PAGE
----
Digging is a natural, instinctual behavior for dogs. Depending on the breed of dog, the desire to dig might even be a part of their breeding and hardwired into their instincts. The act of digging can be a source of joy and enrichment for dogs, but a yard filled with holes is likely a going to cause headaches for owners. Digging is not an inappropriate behavior, but the spots that your dog is indulging in its habits might not be appropriate for you. If you have a digging problem on your hands, here are some tips to channel the behavior into something more appropriate.
Step 1: Break the Habit
Is your dog digging in all the wrong places? If so, prevent his access. Your dog won’t learn new ways while he has free access to his old digs—digging is just too much fun! Prevention is better still, and easier. If your dog has yet to dig up the roses, don’t wait for him to discover how much fun it is. Teach him where to dig from day one.
Step 2: Supervise
Early on, don’t use the yard for alone-time. Give your dog ample time to learn where he is allowed to dig before you leave him out there unsupervised. Otherwise it is too easy for him to make mistakes. (If you need to leave your dog alone, use his confinement area in the house. Give him plenty of
chew toys for company.)
Step 3: Create a Digging Area
Make a dig pit or use a large pot with loose potting soil. A dig pit can be a sandbox or a 3-by-6 foot area in your yard. Loosen about 2 feet of earth, and remove any nails or wire or such. A little sand mixed in helps drainage when it rains. Then:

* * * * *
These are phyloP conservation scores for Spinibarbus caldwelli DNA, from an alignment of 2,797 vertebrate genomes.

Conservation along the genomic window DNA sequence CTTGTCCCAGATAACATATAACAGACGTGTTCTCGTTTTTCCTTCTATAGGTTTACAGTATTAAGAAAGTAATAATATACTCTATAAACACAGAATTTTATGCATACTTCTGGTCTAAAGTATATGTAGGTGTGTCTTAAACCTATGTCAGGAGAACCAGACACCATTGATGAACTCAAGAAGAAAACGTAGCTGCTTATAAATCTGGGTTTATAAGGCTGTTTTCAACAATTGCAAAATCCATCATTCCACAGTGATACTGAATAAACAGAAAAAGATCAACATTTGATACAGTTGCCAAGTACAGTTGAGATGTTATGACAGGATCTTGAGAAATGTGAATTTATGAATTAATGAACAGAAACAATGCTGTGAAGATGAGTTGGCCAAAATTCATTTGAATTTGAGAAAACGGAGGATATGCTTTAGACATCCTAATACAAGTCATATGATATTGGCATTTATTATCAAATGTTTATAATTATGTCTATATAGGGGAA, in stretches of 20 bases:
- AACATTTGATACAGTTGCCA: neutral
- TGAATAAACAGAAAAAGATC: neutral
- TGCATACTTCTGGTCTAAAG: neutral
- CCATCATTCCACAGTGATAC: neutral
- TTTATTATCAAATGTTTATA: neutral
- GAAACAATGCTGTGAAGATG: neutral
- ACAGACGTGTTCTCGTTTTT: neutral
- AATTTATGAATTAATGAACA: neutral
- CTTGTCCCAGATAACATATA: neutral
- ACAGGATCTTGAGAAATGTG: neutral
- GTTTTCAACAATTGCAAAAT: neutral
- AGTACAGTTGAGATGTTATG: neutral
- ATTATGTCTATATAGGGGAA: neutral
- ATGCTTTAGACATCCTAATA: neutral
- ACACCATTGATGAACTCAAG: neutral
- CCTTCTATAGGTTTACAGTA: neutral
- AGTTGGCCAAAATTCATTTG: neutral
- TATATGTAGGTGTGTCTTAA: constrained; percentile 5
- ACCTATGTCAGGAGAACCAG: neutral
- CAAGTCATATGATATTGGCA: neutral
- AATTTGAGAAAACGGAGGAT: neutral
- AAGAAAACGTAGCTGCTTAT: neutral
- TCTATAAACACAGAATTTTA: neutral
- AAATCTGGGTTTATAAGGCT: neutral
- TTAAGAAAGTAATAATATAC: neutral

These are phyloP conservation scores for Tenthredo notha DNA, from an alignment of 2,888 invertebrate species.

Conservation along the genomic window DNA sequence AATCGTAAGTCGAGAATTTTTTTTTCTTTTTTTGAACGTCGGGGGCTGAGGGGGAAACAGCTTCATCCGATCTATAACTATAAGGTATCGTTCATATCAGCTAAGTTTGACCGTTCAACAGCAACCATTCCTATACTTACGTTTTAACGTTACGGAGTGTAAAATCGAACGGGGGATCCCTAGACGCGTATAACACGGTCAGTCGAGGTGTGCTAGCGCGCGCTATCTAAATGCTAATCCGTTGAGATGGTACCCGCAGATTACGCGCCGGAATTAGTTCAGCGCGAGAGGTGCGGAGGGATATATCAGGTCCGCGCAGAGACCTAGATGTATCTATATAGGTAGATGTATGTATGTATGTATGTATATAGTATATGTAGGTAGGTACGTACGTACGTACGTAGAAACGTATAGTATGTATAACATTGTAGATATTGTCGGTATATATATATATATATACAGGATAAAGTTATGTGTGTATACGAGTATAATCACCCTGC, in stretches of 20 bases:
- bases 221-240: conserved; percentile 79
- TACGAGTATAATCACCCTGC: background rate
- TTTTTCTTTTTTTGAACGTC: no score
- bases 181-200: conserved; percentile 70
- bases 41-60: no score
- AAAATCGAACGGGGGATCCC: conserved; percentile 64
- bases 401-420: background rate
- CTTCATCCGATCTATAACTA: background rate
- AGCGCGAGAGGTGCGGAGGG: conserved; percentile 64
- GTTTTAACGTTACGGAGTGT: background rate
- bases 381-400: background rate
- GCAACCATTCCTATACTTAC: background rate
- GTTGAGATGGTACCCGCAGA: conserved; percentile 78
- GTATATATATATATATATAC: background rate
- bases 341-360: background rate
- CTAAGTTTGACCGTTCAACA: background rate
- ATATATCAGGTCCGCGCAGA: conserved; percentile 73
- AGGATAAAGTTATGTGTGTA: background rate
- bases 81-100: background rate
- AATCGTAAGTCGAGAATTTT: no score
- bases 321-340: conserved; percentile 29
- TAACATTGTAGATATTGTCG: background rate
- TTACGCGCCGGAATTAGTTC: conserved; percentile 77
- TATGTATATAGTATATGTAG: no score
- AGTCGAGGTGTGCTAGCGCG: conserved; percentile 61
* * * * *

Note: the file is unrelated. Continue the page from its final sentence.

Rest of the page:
• Let your dog see you barely hide a Kong or some other treasure. Encourage him to find the toy and
praise him when he does.
• Gradually cover the toys with more dirt every time. Keep praising.
• Every now and then hide something new and exciting to keep your dog coming back for more.
Step 4: Redirect Mistakes
Calmly stop any unauthorized digging, then lead your dog to his dig pit or digging pot. And yes, this means you need to be around when your dog is playing outside—at least until he knows where it is okay to dig and where it isn’t.
Training Tip: If your dog has developed a liking for a particular spot in your yard, block access to that spot until he has had time to form new and better habits.
Other Reasons for Digging
Digging is an instinctive behavior, but there are many reasons why a dog might suddenly develop a desire to dig. If your yard has recently become home to ground-dwelling prey animals like moles or gophers, your dog might be digging as a way of hunting these critters down. When they can smell and hear animals under the earth, they're more likely to dig like crazy to try to find them! Digging can also be a sign of boredom. While it is a natural and enjoyable behavior for dogs, providing them with an equally stimulating alternative such as chewing, scent games, or something more appropriate (and less destructive) could help keep the habit at bay. In the summer, dogs will sometimes dig a shallow bed in the ground to help keep cool.
Digging becomes a serious concern when dogs dig to get under barriers. Escaping the yard by digging is a serious concern, and can be caused by many underlying issues including separation anxiety and even barrier frustration if the dog is trying to reach other dogs outside of the yard. If you're concerned about your dog's digging habit, you might consider consulting a professional to help determine and resolve the underlying issues.